Christmas houseplants

Christmas cactus
Christmas cactus. Image: Thompson & Morgan

Christmas cactus

Christmas cactus like it bright and warm. Don’t move them too much or they may drop their flowers. If you’ve already got a plant from last year, then it will flower better if it’s been exposed to bright light. If you have just bought your plant, it will have been nurtured for the best floral display possible. Let it dry out a little between watering and never leave it standing in water or the roots will rot. Stand your pot on a tray of pebbles filled with water and mist occasionally with a dilute plant fertiliser.


When choosing a cyclamen, look in the centre of the plant. Make sure there are plenty of little flower buds and no signs of grey mould. Keep them cool, somewhere like a  bedroom, hall or porch. If they get too warm, the leaves will turn yellow in days. Cyclamen like to be kept slightly moist, so water them regularly. Every three days is about right, just keep the compost moist.


Orchid. Image: Martin Mulchinock

Moth orchids

Phalenopsis (Moth orchids) are a great Christmas gift and easy to care for. They do best in a warm, light spot. The flowers will last for weeks. Don’t overwater them; the roots will rot, if in doubt it’s better to underwater than overwater. Healthy roots should be thick and a greeny yellow in colour. Spray the plant leaves with an orchid mist feed weekly.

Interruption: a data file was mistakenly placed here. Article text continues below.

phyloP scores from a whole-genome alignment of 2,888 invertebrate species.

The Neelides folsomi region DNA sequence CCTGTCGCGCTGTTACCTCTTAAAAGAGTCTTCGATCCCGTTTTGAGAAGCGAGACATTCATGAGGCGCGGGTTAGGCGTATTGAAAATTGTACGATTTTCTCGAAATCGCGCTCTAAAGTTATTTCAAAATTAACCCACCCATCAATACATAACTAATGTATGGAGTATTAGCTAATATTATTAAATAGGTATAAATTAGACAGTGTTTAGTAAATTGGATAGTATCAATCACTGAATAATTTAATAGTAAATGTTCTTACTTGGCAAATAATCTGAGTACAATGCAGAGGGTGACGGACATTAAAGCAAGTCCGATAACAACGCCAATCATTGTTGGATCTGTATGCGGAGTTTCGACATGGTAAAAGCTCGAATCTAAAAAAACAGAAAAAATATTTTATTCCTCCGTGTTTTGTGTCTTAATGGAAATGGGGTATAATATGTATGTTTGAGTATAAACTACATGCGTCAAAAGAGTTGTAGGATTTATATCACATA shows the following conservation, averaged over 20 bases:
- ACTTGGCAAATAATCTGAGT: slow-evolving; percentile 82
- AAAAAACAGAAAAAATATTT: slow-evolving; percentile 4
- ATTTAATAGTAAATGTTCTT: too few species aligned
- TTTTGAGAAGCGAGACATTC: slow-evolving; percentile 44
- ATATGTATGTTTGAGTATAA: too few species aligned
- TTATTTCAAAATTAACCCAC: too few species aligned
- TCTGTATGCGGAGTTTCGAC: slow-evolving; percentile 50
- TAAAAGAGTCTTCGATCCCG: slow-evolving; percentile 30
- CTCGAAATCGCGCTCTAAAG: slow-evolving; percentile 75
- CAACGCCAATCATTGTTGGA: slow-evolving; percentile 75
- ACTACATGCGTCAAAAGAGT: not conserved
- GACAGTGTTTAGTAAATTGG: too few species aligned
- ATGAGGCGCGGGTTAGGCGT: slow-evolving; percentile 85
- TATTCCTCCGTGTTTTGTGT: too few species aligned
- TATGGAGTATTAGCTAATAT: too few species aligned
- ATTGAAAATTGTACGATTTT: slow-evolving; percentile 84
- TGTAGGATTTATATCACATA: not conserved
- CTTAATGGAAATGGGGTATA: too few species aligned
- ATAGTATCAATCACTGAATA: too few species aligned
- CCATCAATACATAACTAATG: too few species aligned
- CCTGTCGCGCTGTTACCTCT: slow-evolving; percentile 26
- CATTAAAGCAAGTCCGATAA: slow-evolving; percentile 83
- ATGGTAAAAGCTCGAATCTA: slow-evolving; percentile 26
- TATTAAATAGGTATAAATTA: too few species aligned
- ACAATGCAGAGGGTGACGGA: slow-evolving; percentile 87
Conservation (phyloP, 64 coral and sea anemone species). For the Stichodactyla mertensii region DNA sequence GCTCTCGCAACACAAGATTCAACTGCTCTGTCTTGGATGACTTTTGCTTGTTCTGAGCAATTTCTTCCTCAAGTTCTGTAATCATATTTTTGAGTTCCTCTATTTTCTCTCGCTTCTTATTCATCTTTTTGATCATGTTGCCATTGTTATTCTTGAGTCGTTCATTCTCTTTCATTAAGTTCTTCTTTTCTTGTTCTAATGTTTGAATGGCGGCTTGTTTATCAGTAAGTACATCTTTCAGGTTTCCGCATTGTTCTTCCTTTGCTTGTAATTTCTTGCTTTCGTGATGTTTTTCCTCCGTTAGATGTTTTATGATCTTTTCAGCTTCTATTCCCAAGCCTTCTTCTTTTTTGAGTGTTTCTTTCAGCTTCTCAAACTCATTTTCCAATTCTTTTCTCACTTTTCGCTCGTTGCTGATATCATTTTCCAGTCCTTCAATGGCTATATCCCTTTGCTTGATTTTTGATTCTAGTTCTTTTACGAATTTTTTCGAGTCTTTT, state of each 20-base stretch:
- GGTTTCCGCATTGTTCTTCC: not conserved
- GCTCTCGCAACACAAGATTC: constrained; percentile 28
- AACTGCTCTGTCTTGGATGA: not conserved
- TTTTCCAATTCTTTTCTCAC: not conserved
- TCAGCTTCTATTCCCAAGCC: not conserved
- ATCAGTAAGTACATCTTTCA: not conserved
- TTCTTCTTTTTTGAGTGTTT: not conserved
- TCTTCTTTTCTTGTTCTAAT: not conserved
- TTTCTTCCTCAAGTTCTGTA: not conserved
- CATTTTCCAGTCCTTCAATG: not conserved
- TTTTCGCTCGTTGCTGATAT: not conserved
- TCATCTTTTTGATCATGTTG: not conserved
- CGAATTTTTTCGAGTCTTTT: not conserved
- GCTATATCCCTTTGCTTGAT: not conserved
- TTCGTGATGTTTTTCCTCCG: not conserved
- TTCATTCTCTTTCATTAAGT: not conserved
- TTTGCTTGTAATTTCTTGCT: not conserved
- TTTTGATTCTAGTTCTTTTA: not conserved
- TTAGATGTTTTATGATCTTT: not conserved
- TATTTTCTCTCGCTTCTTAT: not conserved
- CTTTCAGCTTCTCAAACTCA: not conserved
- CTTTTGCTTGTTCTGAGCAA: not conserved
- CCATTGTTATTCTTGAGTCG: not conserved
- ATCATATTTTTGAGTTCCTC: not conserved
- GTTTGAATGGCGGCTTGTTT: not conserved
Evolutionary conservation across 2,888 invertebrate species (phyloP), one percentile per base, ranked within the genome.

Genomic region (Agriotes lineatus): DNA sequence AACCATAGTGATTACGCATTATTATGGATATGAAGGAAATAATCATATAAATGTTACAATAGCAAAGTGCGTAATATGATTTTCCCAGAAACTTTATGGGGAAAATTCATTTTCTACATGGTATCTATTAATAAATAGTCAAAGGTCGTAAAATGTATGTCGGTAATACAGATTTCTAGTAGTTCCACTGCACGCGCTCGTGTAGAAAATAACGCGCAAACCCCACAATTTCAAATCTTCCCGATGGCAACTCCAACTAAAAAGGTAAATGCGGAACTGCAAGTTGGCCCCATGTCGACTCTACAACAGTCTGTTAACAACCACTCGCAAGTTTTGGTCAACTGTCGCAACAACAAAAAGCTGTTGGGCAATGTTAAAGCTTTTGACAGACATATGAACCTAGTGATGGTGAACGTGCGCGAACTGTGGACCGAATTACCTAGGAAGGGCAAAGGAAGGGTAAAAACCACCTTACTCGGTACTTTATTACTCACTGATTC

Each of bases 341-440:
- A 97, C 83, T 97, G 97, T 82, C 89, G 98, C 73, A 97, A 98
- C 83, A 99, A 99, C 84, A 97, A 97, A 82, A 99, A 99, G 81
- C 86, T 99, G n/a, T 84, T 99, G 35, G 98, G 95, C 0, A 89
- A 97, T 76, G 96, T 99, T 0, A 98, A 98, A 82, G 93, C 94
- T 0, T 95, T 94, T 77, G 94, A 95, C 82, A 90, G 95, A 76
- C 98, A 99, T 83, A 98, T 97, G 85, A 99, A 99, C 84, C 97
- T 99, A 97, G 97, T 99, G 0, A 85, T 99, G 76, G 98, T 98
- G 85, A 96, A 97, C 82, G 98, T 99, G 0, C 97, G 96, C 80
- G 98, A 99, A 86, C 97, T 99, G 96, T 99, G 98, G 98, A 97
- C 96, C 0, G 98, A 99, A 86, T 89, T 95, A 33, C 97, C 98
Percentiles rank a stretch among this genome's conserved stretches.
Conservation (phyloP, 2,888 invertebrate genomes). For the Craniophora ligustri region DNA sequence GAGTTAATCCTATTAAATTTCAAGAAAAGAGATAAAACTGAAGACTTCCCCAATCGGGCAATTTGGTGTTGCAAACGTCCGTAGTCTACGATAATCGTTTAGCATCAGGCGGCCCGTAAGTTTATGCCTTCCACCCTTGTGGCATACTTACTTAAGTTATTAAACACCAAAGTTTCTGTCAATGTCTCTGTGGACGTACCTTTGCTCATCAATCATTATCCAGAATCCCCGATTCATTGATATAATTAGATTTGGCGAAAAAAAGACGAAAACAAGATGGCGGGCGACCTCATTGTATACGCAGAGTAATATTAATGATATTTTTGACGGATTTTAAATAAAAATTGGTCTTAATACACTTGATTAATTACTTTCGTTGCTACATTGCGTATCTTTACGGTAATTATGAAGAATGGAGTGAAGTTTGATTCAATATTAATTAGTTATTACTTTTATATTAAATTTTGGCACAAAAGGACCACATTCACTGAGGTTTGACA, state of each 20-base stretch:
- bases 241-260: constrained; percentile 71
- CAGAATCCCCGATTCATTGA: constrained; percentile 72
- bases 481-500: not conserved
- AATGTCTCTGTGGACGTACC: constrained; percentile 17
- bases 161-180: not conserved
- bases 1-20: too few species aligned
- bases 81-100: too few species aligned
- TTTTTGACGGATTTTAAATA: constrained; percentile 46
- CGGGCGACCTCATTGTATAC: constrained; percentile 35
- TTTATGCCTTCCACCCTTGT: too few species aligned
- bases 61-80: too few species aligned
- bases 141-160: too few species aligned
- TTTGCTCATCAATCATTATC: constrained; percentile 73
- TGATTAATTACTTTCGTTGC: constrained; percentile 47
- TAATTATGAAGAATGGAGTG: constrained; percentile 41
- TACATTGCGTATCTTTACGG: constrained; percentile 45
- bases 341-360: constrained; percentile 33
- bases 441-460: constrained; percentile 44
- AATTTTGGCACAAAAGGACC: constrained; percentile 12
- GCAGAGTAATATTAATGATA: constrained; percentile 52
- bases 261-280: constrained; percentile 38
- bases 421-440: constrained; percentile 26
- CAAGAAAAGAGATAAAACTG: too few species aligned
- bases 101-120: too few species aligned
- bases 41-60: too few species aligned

Pick azaleas with healthy green leaves and masses of tight flower buds. They’ll flower for longer in a cool room, but can cope with warmer spots. Most of all, they need lots of watering so give them a soak in the sink for a few minutes every day. That way they’ll go on looking blooming wonderful well into the New Year. Azaleas are fantastic on the kitchen windowsill. They’ll do well in other rooms too, but the warmer it is, the faster they’ll finish flowering.

Poinsettia. Image: Martin Mulchinock


Poinsettias are the traditional yuletide favourites. Buy them from a shop or garden centre, never from an outdoor market where they might have caught a chill. Look for plants with healthy green leaves, avoid any that are dropping leaves or turning yellow. Once home, keep them in a warm, light room and only water them when they start to dry out. They hate being overwatered, so wait until the surface of the compost starts to feel dry before watering and let any excess water drain away.

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